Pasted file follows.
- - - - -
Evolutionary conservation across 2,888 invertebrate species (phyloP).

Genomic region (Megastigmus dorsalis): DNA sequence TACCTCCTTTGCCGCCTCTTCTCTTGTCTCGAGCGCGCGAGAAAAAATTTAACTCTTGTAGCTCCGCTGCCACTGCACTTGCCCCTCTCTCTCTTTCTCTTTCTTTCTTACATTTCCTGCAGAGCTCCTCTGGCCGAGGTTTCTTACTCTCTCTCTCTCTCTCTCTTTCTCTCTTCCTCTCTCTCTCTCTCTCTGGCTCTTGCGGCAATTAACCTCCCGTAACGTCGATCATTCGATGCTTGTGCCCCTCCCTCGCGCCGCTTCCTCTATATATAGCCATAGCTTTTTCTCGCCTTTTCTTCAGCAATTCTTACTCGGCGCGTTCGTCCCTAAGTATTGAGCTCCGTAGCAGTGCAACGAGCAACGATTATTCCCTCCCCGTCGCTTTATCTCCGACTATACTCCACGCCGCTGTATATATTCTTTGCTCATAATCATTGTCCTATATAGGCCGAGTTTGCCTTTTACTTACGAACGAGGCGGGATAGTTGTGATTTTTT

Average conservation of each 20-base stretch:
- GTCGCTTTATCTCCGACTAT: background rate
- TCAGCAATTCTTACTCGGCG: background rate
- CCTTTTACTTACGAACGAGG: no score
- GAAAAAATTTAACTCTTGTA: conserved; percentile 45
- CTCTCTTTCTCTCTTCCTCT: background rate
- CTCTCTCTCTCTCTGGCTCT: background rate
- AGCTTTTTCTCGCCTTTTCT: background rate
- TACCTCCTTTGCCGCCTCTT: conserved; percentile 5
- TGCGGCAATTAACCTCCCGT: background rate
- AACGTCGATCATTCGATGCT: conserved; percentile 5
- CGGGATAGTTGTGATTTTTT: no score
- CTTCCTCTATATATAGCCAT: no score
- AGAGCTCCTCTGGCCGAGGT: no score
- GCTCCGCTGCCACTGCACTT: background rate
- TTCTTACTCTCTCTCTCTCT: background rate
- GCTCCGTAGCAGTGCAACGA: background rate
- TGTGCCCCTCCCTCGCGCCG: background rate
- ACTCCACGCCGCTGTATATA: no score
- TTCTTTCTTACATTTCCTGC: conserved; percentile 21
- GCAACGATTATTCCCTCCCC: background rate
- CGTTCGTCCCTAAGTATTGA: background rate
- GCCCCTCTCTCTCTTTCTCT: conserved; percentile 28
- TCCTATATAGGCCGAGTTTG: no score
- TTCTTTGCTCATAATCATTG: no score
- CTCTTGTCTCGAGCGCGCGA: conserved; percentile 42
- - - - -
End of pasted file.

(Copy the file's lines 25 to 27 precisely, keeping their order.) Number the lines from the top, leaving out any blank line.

- GCCCCTCTCTCTCTTTCTCT: conserved; percentile 28
- TCCTATATAGGCCGAGTTTG: no score
- TTCTTTGCTCATAATCATTG: no score